The Gloster Gladiator was the last biplane fighter to enter service with the RAF, entering service in 1937 and was withdrawn from frontline service in 1941. By the time World War 2 got going, the RAF was equipped largely with the Hawker Hurricane, but the Gloster Gladiator still served an important role during the war having been the fighter that many British pilots cut their teeth on, and of course continued to serve during the war. In addition to service with the RAF the Gladiator served with the Royal Navy andmany European Air Forces. During the World War 2 the Gladiator served as partof many Commonwealth Air Forces with the Australian aircraft having a particularly noteworthy history. Lastly the Gladiator also flew with Chinese forces against the Japanese and won some incredible victories.
This release from ICM is the fourth Gloster Gladiator release in 1/32nd scale and sees the initial release available again, but this time around a set of figures is included. The figures in this release consist of two pilots and an officer in tropical uniform; happily two of the finishing options here cover aircraft based in Egypt.
This offering is supplied in the now usual flip top cardboard box favoured by ICM with a second separate card lid with the artwork on it; as a modeller I do appreciate a well packaged offering and I feel ICM is one of the best in this respect. The artwork on the lid is very nicely done and will draw your eye to the box and provides a nice potential display setting. Inside the box is an instruction booklet with the decals protected between the pages and a separate sheet covering the figures included. The sprues are packed inside a re-sealable plastic bag with a further bag holding the clear parts for the aircraft and the figures in a bag of their own.
An examination of the contents leaves me happy as the plastic suffers from some flow lines which do not look or feel to have caused any issues with the finish of the parts. The clear parts of the model have a nice thinness to them and this has resulted in no obvious lens magnification that I could see across the parts. The decals have great colour but feel a little on the thick side which may result in issues during application. Two of the finishing options cover Egyptian based aircraft and so perfect for the figure set. Identification of a Mk I from a Mk II Gladiator:
The engine is an 830 hp Mercury Mk X
Two bladed Watts propeller
Large prop spinner that can be removed
The MK II
The engine is an 830 hp Mercury Mk VIIIA
Fairey-Reed three-bladed propeller
Much smaller propeller spinner that is always in place
Vokes Air Filter used on both Mk I and II aircraft when serving in the desert; take note on which version you are building as this will be needed if using the provided figures.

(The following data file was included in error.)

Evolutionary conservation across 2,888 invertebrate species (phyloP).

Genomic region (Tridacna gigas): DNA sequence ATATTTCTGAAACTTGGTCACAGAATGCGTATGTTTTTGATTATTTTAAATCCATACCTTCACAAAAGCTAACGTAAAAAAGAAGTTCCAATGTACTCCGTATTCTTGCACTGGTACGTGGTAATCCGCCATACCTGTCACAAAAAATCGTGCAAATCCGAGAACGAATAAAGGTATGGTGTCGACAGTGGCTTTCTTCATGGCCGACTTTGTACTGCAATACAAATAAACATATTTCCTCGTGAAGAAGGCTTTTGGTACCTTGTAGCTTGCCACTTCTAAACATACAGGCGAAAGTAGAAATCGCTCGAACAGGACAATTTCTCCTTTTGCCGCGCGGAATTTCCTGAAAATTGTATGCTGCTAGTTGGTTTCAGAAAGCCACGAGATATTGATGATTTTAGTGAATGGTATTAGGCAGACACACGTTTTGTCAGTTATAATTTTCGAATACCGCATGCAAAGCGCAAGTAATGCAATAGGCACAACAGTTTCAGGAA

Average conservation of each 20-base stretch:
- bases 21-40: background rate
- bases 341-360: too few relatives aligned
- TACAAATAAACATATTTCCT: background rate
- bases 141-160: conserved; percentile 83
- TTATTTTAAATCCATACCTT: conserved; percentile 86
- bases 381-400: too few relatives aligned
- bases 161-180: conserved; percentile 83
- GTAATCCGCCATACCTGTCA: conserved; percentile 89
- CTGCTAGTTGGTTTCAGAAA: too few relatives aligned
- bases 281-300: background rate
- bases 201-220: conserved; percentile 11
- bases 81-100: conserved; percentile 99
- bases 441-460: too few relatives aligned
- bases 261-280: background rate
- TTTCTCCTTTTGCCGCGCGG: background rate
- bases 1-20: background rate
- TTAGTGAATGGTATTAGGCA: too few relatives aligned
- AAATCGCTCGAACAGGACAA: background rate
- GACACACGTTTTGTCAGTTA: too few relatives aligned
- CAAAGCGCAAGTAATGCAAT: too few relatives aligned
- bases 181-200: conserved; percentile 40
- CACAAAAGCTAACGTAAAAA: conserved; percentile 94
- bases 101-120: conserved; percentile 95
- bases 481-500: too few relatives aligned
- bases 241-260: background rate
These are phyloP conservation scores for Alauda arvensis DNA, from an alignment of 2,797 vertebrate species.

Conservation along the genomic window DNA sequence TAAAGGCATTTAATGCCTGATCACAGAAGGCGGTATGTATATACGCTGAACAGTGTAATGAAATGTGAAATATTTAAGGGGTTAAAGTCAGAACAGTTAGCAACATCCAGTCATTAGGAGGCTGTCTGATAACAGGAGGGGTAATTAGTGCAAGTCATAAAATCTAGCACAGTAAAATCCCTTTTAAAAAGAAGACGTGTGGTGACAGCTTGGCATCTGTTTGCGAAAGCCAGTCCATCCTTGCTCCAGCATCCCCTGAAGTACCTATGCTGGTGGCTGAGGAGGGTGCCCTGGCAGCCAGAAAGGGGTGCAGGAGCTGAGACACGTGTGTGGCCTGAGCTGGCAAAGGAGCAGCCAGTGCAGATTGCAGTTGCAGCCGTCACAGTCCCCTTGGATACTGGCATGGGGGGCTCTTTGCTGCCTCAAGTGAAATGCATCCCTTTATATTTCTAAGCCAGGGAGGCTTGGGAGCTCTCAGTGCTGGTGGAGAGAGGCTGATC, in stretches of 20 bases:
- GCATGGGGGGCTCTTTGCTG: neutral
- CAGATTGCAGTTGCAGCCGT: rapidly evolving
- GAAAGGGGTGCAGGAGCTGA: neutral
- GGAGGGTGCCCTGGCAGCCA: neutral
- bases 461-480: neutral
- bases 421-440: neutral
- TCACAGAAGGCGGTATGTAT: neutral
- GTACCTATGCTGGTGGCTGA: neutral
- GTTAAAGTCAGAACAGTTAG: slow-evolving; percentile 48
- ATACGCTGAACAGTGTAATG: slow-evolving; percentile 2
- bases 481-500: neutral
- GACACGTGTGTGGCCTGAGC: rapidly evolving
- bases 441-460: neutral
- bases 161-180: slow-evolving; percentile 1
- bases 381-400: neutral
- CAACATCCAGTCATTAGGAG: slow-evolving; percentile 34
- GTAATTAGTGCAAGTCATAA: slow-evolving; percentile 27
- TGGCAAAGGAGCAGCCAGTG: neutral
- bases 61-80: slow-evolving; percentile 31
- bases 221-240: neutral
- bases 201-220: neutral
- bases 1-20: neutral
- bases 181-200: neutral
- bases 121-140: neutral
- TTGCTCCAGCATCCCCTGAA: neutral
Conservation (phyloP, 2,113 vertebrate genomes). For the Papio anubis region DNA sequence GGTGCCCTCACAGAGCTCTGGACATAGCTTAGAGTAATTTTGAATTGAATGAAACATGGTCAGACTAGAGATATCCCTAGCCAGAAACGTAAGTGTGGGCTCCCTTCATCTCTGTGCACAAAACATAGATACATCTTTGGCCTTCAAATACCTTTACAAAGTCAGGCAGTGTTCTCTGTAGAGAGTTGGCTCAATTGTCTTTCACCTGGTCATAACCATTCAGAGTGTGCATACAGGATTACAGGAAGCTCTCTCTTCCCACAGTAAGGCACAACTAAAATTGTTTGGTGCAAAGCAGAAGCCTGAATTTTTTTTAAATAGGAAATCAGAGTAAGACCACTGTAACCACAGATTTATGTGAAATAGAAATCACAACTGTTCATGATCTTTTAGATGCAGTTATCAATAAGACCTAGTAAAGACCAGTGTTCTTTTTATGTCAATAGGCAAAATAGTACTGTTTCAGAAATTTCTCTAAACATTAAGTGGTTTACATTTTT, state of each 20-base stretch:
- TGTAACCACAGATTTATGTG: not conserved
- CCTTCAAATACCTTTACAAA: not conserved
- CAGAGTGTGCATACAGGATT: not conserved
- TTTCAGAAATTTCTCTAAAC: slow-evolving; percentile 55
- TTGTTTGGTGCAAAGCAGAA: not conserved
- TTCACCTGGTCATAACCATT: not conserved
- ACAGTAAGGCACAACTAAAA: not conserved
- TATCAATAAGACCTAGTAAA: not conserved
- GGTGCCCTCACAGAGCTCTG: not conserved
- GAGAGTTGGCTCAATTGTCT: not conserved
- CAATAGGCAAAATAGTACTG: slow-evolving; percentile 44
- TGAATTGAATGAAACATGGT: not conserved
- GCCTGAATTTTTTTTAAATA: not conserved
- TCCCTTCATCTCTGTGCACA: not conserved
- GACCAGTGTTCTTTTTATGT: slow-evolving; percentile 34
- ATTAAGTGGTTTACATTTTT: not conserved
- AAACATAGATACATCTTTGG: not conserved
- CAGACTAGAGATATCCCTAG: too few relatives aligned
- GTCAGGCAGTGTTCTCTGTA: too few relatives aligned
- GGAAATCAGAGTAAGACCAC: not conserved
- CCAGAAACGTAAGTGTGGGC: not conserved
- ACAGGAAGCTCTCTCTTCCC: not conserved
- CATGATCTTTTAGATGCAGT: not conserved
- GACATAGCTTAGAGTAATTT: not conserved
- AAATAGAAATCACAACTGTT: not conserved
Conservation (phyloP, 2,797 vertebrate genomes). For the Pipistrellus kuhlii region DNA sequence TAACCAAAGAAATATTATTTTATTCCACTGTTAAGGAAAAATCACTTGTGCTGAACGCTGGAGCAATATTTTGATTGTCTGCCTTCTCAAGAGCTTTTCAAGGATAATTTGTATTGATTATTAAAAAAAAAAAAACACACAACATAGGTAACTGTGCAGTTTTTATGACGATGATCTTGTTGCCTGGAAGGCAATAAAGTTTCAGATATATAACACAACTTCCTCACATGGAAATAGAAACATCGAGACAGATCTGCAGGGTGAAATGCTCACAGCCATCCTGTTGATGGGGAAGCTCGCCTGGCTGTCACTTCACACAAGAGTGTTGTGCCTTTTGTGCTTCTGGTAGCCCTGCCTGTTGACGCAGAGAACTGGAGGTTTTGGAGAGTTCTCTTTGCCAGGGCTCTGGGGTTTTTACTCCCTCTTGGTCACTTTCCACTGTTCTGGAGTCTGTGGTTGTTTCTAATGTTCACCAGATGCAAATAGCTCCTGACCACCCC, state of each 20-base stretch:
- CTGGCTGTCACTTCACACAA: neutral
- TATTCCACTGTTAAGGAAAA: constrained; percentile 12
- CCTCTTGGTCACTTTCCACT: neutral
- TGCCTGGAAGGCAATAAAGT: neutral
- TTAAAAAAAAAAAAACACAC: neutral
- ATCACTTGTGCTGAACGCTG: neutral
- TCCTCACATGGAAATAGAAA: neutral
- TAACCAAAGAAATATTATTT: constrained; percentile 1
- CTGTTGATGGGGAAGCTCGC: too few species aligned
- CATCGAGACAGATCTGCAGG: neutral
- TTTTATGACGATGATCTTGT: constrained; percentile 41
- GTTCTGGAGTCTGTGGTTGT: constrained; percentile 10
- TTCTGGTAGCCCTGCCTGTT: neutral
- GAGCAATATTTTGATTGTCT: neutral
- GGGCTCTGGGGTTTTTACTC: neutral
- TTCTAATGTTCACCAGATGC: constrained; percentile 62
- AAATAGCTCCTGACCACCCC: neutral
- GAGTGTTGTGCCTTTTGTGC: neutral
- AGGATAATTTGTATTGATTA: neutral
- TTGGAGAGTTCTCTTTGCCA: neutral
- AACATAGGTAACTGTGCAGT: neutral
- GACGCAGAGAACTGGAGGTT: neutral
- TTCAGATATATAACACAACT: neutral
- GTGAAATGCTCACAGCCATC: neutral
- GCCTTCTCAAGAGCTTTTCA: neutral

As with most models the construction begins with the cockpit and for the most part this area has been accurately detailed. The build of this area requires very little effort on the part of the modeller if built from the box, but there is plenty that can be added to improve the area. So let’s start with what is missing, inaccurate or needs help. The release arms for the cockpit doors need some help as the detail of the actuator is weak, but the structure present is very good. It is worth noting that the left hand door was the usual one to use as the one on the right was only really used in an emergency.
The frame detail in the cockpit is generally correct as regards structure, but the form could be greatly improved if you wish to go to work on it. Areas such as reinforcing shapes are missing from where they should be, but once closed up there is not much you can see. The instrument panel in the Gladiator is in two pieces. The upper panel is a perfect match for a Mk 1Gladiator in every detail, but the lower panel is haphazard in that most of what is there is generally accurate, but there is missing detail. Please note that the Mk II instrument is different and so do not confuse the two.
The feed shoots for the fuselage-mounted machine guns are missing, but the detail that is present is good enough for what can be seen, though there is plenty of room for improvement. The muzzles will need drilling out in all four machine guns located in the fuselage and under the wings, or like me you can add barrels from Master that are a big improvement. The barrels from Master are longer than those in the model and so I have to question the accuracy of those supplied by ICM.
Annoyingly ICM has again failed to supply any harness detail for the seat, but with this kit having initially been released some time ago there is a good amount of aftermarket options out there. Looking at what is available for the cockpit I am pushed towards what Eduard offers as it would seem to cover all of the weaknesses I am concerned about with the exception of the reinforcement parts of the frame’ the frame parts could easily be scratched with a little research.
The triangular cut out in the seat is correct.
The Mk II reflector gun sight is very well-detailed as regards shape and form. But the modeller will need to add the clear portion of the sight.
So to generalise what is supplied is correct, but the modeller could throw a lot more at this area of the model in order to add some stunning visual appeal.